EPCs-related repair capacities and inhibited apoptosis. miR-126 role procoagulant activity and thrombin generation.83 These events are
in EPCs function is mediated by Spred-1, an inhibitor of Ras/ERK sig- enhanced by hyperglycemia83,84 (Figure 4). Low-grade inflammation
nalling pathway, a critical regulator of cell cycle. induces TF expression also in the vascular endothelium of diabetic
Collectively, these studies support the notion that miRs drive subjects contributing to atherothrombosis.81,83
complex signalling networks by targeting the expression of genes Microparticles (MPs), vescicles released in the circulation from
involved in cell differentiation, migration, and survival. various cell types following activation or apoptosis, are increased in
diabetic patients and predict cardiovascular outcome.85,86 Micropar-
ticles from patients with type 2 diabetes have shown to increase co-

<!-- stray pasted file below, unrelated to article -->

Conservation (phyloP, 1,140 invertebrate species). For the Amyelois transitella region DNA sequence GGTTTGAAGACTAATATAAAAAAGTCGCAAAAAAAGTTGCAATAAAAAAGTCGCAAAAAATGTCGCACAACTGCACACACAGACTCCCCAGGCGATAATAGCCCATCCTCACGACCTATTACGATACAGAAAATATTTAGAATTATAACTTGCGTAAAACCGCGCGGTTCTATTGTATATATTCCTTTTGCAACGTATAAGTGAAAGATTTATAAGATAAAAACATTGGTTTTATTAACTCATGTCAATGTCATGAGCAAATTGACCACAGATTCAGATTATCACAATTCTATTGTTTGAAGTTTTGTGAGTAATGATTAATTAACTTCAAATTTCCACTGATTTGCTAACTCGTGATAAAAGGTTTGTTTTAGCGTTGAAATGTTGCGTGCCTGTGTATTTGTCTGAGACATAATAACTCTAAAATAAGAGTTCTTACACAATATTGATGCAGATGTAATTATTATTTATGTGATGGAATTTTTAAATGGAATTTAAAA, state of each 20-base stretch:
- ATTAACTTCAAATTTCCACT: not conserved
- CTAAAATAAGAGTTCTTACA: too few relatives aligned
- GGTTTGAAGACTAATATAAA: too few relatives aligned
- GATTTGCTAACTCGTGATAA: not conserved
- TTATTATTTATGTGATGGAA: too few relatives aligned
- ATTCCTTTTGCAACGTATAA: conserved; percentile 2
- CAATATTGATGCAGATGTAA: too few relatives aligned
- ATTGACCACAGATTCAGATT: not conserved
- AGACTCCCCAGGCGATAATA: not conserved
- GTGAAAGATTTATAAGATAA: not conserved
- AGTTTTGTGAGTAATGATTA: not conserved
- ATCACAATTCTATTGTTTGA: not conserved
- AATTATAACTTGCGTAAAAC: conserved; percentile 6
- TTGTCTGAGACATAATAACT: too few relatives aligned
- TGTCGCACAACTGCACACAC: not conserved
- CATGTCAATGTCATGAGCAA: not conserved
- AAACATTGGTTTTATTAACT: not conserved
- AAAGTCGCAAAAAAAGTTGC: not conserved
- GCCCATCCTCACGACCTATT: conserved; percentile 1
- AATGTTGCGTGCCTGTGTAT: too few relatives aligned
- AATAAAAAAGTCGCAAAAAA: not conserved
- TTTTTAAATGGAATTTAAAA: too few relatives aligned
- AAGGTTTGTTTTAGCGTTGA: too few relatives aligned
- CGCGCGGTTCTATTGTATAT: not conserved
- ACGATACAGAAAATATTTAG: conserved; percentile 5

Thrombosis and coagulation agulation activity in endothelial cells85 (Figure 4). Moreover, MPs
Individuals affected by diabetes display an increased risk of coronary carrying TF promote thrombus formation at sites of injury represent-
events and cardiovascular mortality when compared with non- ing a novel and additional mechanisms of coronary thrombosis in dia-
diabetic subjects.76 78 This phenomenon is largely explained by a betes.85
deregulation of factors involved in coagulation and platelet activa- Among the factors contributing to the diabetic prothrombotic
tion.79,80 Both insulin resistance and hyperglycemia participate to state, platelet hyperreactivity is of major relevance.87 A number of
the pathogenesis of this prothrombotic state.81 Insulin resistance mechanisms contribute to platelet dysfunction affecting adhesion, ac-
increases PAI-1 and fibrinogen and reduces tissue plasminogen tivation as well as aggregation phases of platelet-mediated throm-
activator levels. The largest increase in PAI-1 has been reported bosis (Figure 4). Hyperglycemia alters platelet Ca2+ homeostasis
in diabetic patients with poor glycemic control and treatment leading to cytoskeleton abnormalities and increased secretion of
with glucose-lowering agents glipizide or metformin comparably proaggregant factors.58 Moreover, up-regulation of glycoproteins
decreased PAI-1.82 Hyperinsulinemia induces TF expression in Ib and IIb/IIIa in diabetic patients triggers thrombus via interacting
monocytes of patients with type 2 diabetes leading to increased TF with Von Willebrand factor (vWF) and fibrin molecules (Figure 4).
2442 F. Paneni et al.